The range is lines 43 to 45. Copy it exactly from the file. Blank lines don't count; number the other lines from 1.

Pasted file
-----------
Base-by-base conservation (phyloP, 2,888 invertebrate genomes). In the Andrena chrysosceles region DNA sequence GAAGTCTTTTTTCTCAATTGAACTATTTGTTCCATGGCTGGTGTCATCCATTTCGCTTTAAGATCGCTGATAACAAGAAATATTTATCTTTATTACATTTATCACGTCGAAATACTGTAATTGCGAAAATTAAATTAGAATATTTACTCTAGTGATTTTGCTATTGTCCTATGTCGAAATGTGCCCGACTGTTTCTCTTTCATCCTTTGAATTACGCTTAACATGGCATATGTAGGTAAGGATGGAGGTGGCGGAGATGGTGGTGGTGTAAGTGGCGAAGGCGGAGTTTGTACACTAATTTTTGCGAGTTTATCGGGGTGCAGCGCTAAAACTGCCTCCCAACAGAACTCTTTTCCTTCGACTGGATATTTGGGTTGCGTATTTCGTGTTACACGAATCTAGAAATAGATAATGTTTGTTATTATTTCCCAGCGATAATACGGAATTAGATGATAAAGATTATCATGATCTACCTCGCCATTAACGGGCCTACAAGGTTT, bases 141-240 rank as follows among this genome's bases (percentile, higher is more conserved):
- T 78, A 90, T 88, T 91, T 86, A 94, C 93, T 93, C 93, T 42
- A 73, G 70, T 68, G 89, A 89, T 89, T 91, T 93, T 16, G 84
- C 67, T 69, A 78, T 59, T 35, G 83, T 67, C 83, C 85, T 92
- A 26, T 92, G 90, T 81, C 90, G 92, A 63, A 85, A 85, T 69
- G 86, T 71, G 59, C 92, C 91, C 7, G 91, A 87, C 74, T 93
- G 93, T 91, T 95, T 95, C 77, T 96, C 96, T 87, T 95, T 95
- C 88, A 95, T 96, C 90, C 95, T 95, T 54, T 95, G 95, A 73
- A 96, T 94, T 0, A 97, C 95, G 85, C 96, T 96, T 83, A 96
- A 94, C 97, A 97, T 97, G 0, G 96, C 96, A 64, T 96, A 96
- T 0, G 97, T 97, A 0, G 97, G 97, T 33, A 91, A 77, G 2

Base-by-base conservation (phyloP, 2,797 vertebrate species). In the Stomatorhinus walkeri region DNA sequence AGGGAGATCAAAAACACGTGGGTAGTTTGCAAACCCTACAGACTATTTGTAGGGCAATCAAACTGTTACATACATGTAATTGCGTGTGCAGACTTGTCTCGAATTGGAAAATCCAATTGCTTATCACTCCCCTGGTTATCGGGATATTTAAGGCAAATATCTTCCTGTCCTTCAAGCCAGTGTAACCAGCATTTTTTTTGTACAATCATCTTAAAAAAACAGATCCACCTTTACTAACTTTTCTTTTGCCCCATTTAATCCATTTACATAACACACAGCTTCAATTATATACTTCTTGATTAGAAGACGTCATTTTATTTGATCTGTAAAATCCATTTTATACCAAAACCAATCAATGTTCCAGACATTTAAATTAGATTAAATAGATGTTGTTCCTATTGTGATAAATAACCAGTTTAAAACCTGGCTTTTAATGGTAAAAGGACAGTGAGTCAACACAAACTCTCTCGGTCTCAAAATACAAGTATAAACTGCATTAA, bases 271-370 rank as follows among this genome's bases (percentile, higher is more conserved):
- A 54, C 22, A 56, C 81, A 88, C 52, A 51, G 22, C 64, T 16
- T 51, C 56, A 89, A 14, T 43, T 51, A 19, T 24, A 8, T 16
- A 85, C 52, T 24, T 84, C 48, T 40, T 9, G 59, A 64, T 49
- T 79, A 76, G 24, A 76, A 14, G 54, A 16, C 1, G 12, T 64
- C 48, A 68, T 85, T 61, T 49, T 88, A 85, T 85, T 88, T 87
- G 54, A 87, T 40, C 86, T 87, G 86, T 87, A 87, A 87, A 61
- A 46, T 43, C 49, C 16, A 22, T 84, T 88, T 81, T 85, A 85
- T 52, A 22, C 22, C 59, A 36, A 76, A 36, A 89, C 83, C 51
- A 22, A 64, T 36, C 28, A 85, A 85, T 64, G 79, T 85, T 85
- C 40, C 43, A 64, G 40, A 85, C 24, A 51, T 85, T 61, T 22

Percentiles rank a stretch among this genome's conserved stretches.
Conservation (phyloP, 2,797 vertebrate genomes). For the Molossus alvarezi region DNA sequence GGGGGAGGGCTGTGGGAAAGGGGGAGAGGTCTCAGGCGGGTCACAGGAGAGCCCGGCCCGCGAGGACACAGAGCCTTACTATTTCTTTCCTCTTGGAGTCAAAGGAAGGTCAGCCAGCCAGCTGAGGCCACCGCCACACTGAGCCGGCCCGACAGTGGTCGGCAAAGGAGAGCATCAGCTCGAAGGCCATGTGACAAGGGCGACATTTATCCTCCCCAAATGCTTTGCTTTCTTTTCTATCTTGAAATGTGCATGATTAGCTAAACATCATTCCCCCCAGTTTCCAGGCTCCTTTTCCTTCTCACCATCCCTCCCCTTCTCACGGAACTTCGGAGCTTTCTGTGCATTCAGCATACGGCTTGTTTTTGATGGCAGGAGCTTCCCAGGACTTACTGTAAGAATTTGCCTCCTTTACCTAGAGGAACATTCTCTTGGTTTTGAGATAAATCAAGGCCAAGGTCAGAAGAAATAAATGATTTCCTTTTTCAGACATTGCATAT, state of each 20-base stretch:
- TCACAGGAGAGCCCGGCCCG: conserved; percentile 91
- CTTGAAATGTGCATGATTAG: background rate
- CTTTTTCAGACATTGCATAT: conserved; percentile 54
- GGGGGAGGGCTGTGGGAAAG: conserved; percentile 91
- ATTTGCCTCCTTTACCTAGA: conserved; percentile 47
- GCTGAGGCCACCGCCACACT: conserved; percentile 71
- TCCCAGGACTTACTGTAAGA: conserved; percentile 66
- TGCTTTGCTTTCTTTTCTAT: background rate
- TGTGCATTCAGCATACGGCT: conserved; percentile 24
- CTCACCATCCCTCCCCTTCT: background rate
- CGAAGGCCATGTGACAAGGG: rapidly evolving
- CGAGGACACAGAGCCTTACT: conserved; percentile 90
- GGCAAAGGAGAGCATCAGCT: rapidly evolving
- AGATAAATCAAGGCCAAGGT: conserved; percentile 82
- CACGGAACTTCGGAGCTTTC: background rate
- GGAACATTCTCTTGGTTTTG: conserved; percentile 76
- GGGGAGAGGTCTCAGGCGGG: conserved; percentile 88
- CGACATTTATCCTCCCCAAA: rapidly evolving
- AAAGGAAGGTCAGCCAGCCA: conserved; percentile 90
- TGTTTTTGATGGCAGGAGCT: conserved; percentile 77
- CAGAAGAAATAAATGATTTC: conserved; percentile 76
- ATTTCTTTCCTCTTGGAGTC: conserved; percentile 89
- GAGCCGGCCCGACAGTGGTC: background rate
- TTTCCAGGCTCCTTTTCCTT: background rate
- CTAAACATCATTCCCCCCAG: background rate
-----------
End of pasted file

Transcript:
- AAAGGAAGGTCAGCCAGCCA: conserved; percentile 90
- TGTTTTTGATGGCAGGAGCT: conserved; percentile 77
- CAGAAGAAATAAATGATTTC: conserved; percentile 76